"They can look at the field and see why it looks different. An example of that is – we had soybeans earlier. I noticed that in the following crop of corn, it wasn't even. It was kind of up and down. Some of it was a little taller. But, I noticed all of it [the taller corn] was every six rows. Well, that told us something, but I didn't know what… It was just a slight wave in the corn every six rows. it had a pattern. It's kind of a mystery, you know. It's an unsolved mystery… It had been in beans the year before, and the combine left more of the trash every six rows as we went. And that conserved enough moisture so that you could see it in the crop growth the following year. I thought that was rather interesting. And also more people are experiencing that, residue on the surface preserved moisture. And it's going to be a slow process but it's coming into its own. You can see it if you don't believe it. If you see it you'll believe it."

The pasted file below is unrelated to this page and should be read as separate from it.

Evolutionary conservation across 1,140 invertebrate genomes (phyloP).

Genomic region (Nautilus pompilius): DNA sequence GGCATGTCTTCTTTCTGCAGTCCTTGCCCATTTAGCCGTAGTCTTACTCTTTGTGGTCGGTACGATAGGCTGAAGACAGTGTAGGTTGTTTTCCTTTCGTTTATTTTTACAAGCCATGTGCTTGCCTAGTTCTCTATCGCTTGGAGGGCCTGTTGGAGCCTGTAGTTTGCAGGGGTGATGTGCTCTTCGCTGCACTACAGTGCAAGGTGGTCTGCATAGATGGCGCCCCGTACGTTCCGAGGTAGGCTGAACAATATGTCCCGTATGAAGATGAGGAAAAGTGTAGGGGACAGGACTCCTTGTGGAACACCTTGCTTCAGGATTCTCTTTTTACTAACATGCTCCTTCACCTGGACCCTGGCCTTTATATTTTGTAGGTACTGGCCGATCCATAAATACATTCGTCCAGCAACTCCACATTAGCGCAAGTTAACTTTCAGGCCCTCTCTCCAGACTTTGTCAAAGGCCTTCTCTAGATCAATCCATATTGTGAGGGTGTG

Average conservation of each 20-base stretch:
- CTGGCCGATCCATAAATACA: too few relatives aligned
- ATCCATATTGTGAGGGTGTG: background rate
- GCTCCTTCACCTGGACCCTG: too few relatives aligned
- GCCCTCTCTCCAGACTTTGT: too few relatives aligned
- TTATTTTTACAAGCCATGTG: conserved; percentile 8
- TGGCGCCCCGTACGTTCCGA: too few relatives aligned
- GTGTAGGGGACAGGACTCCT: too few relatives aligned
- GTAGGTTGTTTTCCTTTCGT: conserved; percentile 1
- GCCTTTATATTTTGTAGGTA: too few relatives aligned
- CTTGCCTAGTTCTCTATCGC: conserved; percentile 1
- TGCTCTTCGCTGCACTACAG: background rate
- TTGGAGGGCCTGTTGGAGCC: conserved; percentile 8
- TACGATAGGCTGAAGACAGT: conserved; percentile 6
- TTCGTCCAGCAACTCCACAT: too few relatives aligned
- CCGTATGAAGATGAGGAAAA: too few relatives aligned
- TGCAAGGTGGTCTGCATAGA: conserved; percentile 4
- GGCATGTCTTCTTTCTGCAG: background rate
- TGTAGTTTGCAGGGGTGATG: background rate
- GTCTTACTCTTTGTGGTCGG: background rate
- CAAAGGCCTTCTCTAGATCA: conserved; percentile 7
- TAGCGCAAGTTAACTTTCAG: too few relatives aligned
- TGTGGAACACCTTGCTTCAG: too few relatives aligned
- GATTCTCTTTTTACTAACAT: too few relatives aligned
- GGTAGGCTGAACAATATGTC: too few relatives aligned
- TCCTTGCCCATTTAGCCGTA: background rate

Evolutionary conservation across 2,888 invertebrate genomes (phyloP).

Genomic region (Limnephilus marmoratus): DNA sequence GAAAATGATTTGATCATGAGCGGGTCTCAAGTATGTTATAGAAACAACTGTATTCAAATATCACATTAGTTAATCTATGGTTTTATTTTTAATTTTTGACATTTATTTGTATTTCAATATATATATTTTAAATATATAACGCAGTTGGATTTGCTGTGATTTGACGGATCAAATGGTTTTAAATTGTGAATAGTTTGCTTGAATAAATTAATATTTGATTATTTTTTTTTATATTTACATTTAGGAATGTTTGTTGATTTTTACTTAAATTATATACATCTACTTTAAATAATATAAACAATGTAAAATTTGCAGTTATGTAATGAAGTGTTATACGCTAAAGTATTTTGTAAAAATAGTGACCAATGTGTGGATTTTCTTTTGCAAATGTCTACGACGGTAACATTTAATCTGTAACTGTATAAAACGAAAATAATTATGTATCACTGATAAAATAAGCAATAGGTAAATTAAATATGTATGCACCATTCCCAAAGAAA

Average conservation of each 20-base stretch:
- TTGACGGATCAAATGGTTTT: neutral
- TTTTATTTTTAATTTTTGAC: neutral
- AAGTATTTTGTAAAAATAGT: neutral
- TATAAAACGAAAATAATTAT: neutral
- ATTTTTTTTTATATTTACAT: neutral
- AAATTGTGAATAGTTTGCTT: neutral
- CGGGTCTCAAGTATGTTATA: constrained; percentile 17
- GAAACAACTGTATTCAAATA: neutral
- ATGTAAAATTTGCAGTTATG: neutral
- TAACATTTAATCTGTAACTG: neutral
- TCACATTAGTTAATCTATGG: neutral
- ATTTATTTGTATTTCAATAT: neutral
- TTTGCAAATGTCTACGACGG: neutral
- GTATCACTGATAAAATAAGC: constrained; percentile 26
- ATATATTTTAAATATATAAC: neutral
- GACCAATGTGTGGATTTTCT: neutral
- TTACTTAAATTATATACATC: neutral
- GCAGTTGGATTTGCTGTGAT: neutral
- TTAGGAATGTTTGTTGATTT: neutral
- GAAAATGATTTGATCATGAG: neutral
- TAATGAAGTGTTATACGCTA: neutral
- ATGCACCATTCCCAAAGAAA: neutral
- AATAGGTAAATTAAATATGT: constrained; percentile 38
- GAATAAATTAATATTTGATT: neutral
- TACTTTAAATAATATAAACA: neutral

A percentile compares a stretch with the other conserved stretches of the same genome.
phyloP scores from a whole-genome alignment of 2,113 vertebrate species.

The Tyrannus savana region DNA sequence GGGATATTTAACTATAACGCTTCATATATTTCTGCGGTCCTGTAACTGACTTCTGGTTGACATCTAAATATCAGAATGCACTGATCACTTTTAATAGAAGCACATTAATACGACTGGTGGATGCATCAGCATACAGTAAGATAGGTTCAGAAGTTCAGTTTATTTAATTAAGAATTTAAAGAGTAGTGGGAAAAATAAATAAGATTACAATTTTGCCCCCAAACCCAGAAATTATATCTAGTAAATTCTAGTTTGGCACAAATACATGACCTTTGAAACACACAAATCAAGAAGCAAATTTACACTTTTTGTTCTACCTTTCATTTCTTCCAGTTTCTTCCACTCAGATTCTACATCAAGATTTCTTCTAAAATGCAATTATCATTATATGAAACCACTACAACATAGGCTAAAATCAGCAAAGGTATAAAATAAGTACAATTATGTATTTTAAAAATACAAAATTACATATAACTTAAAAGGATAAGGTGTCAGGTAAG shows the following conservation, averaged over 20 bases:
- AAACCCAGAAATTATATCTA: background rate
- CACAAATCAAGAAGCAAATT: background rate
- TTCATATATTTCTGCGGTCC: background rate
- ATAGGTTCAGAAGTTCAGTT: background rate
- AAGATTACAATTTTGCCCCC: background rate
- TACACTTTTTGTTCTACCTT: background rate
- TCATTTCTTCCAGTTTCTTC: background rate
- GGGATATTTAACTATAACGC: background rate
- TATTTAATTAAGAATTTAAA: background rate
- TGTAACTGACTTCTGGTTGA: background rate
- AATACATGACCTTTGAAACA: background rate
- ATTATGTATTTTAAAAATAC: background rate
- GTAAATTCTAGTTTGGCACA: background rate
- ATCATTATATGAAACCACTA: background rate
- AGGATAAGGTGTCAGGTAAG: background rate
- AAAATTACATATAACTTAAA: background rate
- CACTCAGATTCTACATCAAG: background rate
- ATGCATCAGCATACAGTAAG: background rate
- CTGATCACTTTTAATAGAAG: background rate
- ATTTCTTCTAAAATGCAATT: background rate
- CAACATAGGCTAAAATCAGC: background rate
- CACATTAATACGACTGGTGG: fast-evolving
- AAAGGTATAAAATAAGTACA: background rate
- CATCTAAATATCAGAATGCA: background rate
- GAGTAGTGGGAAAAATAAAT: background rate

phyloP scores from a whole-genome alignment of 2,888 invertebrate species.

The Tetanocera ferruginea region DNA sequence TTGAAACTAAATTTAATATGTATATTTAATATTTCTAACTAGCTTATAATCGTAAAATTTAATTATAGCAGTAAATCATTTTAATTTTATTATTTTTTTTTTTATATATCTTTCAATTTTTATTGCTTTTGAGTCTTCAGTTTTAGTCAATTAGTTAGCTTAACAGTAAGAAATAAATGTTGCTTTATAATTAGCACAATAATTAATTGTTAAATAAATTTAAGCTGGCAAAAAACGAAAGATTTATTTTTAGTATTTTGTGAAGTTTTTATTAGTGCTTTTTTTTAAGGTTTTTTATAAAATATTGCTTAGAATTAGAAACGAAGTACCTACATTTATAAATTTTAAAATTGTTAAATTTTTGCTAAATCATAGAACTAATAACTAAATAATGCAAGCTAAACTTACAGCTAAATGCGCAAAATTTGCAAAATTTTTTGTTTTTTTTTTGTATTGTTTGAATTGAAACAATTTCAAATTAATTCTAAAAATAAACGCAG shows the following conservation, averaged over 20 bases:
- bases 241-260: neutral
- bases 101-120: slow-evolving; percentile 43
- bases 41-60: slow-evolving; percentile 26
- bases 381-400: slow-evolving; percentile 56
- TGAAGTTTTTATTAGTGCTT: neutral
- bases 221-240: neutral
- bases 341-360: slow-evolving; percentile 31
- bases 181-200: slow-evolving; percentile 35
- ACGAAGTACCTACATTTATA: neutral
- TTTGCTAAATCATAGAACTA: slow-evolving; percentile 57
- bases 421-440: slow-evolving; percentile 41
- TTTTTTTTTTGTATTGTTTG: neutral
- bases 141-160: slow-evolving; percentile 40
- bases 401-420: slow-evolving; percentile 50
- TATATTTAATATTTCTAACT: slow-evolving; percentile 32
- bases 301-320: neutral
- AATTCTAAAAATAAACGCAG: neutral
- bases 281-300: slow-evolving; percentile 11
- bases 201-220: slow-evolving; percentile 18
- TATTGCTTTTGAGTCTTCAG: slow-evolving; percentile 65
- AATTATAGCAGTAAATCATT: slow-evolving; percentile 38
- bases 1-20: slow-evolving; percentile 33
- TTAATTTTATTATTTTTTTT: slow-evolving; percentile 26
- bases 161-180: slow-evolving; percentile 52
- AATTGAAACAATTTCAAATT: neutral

William Luebbe – Minimum Tillage


Other Excerpts from William Luebbe’s Interview:

Korea & Vietnam
Television in the 50s, 60s
Learning New Technology
50s Drought
The First Pivots